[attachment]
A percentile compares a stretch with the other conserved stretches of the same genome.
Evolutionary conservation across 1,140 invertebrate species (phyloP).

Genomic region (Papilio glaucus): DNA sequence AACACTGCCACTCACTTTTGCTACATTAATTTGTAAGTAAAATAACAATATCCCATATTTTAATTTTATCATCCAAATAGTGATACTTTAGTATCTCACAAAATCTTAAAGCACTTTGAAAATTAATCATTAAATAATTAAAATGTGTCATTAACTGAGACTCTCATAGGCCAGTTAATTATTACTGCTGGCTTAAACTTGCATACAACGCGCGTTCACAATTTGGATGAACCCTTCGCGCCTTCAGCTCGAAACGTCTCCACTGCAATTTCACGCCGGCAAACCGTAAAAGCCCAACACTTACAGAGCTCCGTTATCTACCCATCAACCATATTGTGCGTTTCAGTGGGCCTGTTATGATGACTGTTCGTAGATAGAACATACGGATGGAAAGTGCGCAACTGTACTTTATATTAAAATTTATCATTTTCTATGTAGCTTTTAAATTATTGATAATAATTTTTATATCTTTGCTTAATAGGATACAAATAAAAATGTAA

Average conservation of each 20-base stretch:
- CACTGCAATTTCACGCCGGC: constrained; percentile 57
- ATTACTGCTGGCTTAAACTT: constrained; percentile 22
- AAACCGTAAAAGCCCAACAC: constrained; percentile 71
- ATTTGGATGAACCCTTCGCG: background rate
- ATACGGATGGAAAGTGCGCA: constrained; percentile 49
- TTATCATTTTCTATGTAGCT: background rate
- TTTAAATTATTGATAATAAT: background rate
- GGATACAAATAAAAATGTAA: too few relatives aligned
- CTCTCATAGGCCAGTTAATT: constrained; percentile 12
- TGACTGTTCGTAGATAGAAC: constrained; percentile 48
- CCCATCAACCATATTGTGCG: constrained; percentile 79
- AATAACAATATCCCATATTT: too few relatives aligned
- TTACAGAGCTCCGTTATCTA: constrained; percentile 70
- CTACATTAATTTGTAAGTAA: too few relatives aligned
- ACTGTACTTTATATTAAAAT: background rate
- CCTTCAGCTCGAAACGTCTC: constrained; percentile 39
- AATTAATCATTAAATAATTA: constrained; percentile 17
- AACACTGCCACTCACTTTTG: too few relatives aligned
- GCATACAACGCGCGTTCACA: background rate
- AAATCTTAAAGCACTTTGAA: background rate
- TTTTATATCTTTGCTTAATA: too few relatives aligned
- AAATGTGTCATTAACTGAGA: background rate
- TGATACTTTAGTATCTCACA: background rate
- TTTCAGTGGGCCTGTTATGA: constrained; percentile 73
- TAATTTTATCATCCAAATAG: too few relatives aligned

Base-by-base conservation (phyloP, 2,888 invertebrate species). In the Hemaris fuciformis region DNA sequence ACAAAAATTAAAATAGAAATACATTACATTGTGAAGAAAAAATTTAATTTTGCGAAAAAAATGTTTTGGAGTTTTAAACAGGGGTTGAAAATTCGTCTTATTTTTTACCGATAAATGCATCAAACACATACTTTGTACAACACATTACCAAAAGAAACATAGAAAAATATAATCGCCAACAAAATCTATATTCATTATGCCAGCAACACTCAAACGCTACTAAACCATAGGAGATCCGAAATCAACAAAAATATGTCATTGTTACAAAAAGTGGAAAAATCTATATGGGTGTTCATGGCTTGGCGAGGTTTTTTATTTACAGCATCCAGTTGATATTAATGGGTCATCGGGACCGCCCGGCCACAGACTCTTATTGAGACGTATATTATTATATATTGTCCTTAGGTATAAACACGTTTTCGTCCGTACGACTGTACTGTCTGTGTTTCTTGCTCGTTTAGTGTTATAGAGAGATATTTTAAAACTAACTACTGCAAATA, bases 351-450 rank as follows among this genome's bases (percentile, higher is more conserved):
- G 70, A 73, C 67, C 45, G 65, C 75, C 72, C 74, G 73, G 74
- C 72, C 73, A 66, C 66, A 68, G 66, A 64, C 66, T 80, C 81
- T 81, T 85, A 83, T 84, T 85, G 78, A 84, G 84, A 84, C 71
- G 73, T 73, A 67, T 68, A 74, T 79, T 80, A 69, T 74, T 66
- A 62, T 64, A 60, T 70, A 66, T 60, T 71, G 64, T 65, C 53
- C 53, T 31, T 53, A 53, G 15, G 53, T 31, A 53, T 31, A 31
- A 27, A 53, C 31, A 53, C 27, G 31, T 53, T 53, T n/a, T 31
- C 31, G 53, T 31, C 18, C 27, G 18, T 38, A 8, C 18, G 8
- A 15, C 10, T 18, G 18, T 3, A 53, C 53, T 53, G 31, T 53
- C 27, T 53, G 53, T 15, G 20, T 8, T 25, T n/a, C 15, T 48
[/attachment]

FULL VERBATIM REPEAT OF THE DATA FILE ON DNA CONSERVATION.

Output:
A percentile compares a stretch with the other conserved stretches of the same genome.
Evolutionary conservation across 1,140 invertebrate species (phyloP).

Genomic region (Papilio glaucus): DNA sequence AACACTGCCACTCACTTTTGCTACATTAATTTGTAAGTAAAATAACAATATCCCATATTTTAATTTTATCATCCAAATAGTGATACTTTAGTATCTCACAAAATCTTAAAGCACTTTGAAAATTAATCATTAAATAATTAAAATGTGTCATTAACTGAGACTCTCATAGGCCAGTTAATTATTACTGCTGGCTTAAACTTGCATACAACGCGCGTTCACAATTTGGATGAACCCTTCGCGCCTTCAGCTCGAAACGTCTCCACTGCAATTTCACGCCGGCAAACCGTAAAAGCCCAACACTTACAGAGCTCCGTTATCTACCCATCAACCATATTGTGCGTTTCAGTGGGCCTGTTATGATGACTGTTCGTAGATAGAACATACGGATGGAAAGTGCGCAACTGTACTTTATATTAAAATTTATCATTTTCTATGTAGCTTTTAAATTATTGATAATAATTTTTATATCTTTGCTTAATAGGATACAAATAAAAATGTAA

Average conservation of each 20-base stretch:
- CACTGCAATTTCACGCCGGC: constrained; percentile 57
- ATTACTGCTGGCTTAAACTT: constrained; percentile 22
- AAACCGTAAAAGCCCAACAC: constrained; percentile 71
- ATTTGGATGAACCCTTCGCG: background rate
- ATACGGATGGAAAGTGCGCA: constrained; percentile 49
- TTATCATTTTCTATGTAGCT: background rate
- TTTAAATTATTGATAATAAT: background rate
- GGATACAAATAAAAATGTAA: too few relatives aligned
- CTCTCATAGGCCAGTTAATT: constrained; percentile 12
- TGACTGTTCGTAGATAGAAC: constrained; percentile 48
- CCCATCAACCATATTGTGCG: constrained; percentile 79
- AATAACAATATCCCATATTT: too few relatives aligned
- TTACAGAGCTCCGTTATCTA: constrained; percentile 70
- CTACATTAATTTGTAAGTAA: too few relatives aligned
- ACTGTACTTTATATTAAAAT: background rate
- CCTTCAGCTCGAAACGTCTC: constrained; percentile 39
- AATTAATCATTAAATAATTA: constrained; percentile 17
- AACACTGCCACTCACTTTTG: too few relatives aligned
- GCATACAACGCGCGTTCACA: background rate
- AAATCTTAAAGCACTTTGAA: background rate
- TTTTATATCTTTGCTTAATA: too few relatives aligned
- AAATGTGTCATTAACTGAGA: background rate
- TGATACTTTAGTATCTCACA: background rate
- TTTCAGTGGGCCTGTTATGA: constrained; percentile 73
- TAATTTTATCATCCAAATAG: too few relatives aligned

Base-by-base conservation (phyloP, 2,888 invertebrate species). In the Hemaris fuciformis region DNA sequence ACAAAAATTAAAATAGAAATACATTACATTGTGAAGAAAAAATTTAATTTTGCGAAAAAAATGTTTTGGAGTTTTAAACAGGGGTTGAAAATTCGTCTTATTTTTTACCGATAAATGCATCAAACACATACTTTGTACAACACATTACCAAAAGAAACATAGAAAAATATAATCGCCAACAAAATCTATATTCATTATGCCAGCAACACTCAAACGCTACTAAACCATAGGAGATCCGAAATCAACAAAAATATGTCATTGTTACAAAAAGTGGAAAAATCTATATGGGTGTTCATGGCTTGGCGAGGTTTTTTATTTACAGCATCCAGTTGATATTAATGGGTCATCGGGACCGCCCGGCCACAGACTCTTATTGAGACGTATATTATTATATATTGTCCTTAGGTATAAACACGTTTTCGTCCGTACGACTGTACTGTCTGTGTTTCTTGCTCGTTTAGTGTTATAGAGAGATATTTTAAAACTAACTACTGCAAATA, bases 351-450 rank as follows among this genome's bases (percentile, higher is more conserved):
- G 70, A 73, C 67, C 45, G 65, C 75, C 72, C 74, G 73, G 74
- C 72, C 73, A 66, C 66, A 68, G 66, A 64, C 66, T 80, C 81
- T 81, T 85, A 83, T 84, T 85, G 78, A 84, G 84, A 84, C 71
- G 73, T 73, A 67, T 68, A 74, T 79, T 80, A 69, T 74, T 66
- A 62, T 64, A 60, T 70, A 66, T 60, T 71, G 64, T 65, C 53
- C 53, T 31, T 53, A 53, G 15, G 53, T 31, A 53, T 31, A 31
- A 27, A 53, C 31, A 53, C 27, G 31, T 53, T 53, T n/a, T 31
- C 31, G 53, T 31, C 18, C 27, G 18, T 38, A 8, C 18, G 8
- A 15, C 10, T 18, G 18, T 3, A 53, C 53, T 53, G 31, T 53
- C 27, T 53, G 53, T 15, G 20, T 8, T 25, T n/a, C 15, T 48